A decade after its release, Julie Fader’s solo debut album never fails to deliver.
Most will remember September 21, 2009, as the night Fucked Up won the Polaris Music Prize and stressed out every CBC radio producer who had to figure out how to say their name on air. But there was another artist at that gala that everyone was buzzing about: multi-instrumentalist singer-songwriter Julie Fader. She features prominently on Great Lake Swimmers’ Lost Channel and Chad VanGaalen’s Soft Airplane, both shortlisted nominees for the prize that evening. Though I can’t remember exactly what he said (and can’t find video evidence of it online), gala host Grant Lawrence singled out Fader in the audience, acknowledging her contributions to the two nominated records and her reputation as a valued and dedicated session musician and touring band member. Fader’s silent “Fuck off, Grant” glare back at Lawrence was priceless, if not understandable. Outside In, her debut solo album, had come out a mere thirteen days earlier; for all intents and purposes, Julie Fader was a novice in the spotlight as a solo artist.
Though the attention made her visibly uncomfortable at the time, it was (and still is) wholly justified: Fader has long been a pillar supporting a pantheon of Canadian music artists. Outside In showcases the timeless quality of Julie Fader’s songwriting and the singular expression of her musical style. That it remains her only album (not counting Reminisce, Fader and domestic partner Graham Walsh’s 2015 album as Etiquette) is the bitterest of pills. Though it’s a crying shame she’s not yet followed up Outside In, the consolation is Julie Fader consented to sharing these eleven intimate, lush, and honest songs with us.
The cadence of Fader’s sparkling voice is conversational, comfortable. She sings like she’s sitting across from a confidant, casually shooting the breeze, all defences down. And yet, you get the sense throughout Outside In that, while an adept musician, Fader finds being at the helm of her own songs slightly foreign. “If you had told me / a year or two ago,” she sings on opener “Maps”, “I’d be this close to letting go / And saying so / I wouldn’t have believed you”. Still, her lyrics — perhaps the most overlooked and underrated element of Outside In — are deeply personal, impressionistic vignettes. Whether being moved to tears by another musician’s music during a long-haul airplane ride on the plaintive “Flights” or the self-reflective, confessional journal entry of “Lullabye”, Fader is unflinchingly human.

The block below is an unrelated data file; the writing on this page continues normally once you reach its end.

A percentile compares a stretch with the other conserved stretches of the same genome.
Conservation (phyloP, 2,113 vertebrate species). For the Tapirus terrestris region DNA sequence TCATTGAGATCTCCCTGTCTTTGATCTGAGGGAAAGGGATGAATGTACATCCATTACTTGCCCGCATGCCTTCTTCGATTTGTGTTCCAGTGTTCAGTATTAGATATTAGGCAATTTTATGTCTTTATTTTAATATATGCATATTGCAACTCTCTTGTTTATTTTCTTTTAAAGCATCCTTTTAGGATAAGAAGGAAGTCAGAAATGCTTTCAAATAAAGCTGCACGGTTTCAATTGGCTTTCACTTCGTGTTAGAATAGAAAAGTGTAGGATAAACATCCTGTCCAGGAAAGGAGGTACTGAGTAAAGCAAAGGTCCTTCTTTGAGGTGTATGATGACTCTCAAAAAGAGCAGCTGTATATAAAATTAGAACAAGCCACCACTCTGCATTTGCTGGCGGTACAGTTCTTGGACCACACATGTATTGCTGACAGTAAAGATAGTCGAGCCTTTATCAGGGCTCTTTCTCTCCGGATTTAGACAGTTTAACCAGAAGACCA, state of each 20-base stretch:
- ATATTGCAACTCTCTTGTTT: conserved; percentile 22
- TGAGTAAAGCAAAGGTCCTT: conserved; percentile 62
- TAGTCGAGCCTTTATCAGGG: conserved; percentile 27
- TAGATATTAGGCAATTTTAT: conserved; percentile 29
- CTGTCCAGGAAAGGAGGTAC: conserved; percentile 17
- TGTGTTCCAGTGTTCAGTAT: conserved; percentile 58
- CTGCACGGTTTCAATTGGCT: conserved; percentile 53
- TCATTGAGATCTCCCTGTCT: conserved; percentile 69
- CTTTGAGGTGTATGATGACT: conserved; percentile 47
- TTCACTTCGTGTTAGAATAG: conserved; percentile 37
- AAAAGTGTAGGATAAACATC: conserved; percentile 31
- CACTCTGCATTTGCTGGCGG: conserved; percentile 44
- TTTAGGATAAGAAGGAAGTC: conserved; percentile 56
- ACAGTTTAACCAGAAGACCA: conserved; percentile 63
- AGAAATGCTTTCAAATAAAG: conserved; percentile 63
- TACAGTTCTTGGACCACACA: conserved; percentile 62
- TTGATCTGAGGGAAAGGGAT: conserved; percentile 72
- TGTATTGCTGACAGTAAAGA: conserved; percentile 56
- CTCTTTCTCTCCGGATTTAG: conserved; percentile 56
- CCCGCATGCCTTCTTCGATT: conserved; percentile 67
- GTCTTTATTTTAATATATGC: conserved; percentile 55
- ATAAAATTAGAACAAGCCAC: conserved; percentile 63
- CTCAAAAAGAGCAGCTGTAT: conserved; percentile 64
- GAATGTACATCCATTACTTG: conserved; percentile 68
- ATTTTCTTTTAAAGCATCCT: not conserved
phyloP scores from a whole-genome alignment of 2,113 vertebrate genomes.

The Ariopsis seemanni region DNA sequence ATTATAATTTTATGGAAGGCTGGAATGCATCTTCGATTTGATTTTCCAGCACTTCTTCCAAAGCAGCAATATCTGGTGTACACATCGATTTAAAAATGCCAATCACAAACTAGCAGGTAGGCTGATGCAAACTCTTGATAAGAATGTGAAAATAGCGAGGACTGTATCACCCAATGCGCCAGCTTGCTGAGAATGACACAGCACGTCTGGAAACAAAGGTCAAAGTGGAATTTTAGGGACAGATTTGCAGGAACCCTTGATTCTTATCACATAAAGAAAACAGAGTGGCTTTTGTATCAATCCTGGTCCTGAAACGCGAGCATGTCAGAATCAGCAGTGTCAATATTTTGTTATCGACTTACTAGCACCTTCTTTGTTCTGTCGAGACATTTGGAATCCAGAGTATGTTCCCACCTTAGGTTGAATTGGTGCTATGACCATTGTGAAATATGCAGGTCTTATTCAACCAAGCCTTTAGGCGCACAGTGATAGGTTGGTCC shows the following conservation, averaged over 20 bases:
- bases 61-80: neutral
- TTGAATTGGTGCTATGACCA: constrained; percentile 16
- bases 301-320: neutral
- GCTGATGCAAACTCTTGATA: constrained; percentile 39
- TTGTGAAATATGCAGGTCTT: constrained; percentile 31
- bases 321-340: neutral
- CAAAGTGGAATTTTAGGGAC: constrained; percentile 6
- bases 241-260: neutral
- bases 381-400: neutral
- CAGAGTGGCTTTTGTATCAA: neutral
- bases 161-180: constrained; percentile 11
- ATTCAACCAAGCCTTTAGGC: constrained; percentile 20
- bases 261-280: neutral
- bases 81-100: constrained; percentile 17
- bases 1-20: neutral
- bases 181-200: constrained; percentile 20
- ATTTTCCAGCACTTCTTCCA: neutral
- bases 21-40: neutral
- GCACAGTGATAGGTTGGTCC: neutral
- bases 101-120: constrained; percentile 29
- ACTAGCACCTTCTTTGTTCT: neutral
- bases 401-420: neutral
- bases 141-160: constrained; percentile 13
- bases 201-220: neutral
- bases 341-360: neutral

Fader’s music is equally as affecting as her lyrics. Walsh, acting as producer and Fader’s primary musical collaborator, provided polish and sheen, but Fader’s songs were already fully formed jewels. The sombre, melancholy melodies of “Eavesdropping” and haunting echoes of “723” reverberate in the consciousness long after the music stops playing. At the time she released Outside In, Fader was often lazily saddled with an “indie-” qualifier. Calling her music “indie-pop” or “indie-folk” did little to suggest the enduring beauty of “Middle of the Night” and “Mixed Messages”, songs so well constructed as to be instantly classic.
In a way, I don’t blame Julie Fader for her silence as a solo artist these past ten years. Fader’s willingness to “plainly but not painlessly” share her vulnerability and humanity makes Outside In a reliable well of comfort and compassion. No matter how many times you draw strength from Julie Fader’s music, it always has more to give the next time you need it. It never fails to deliver.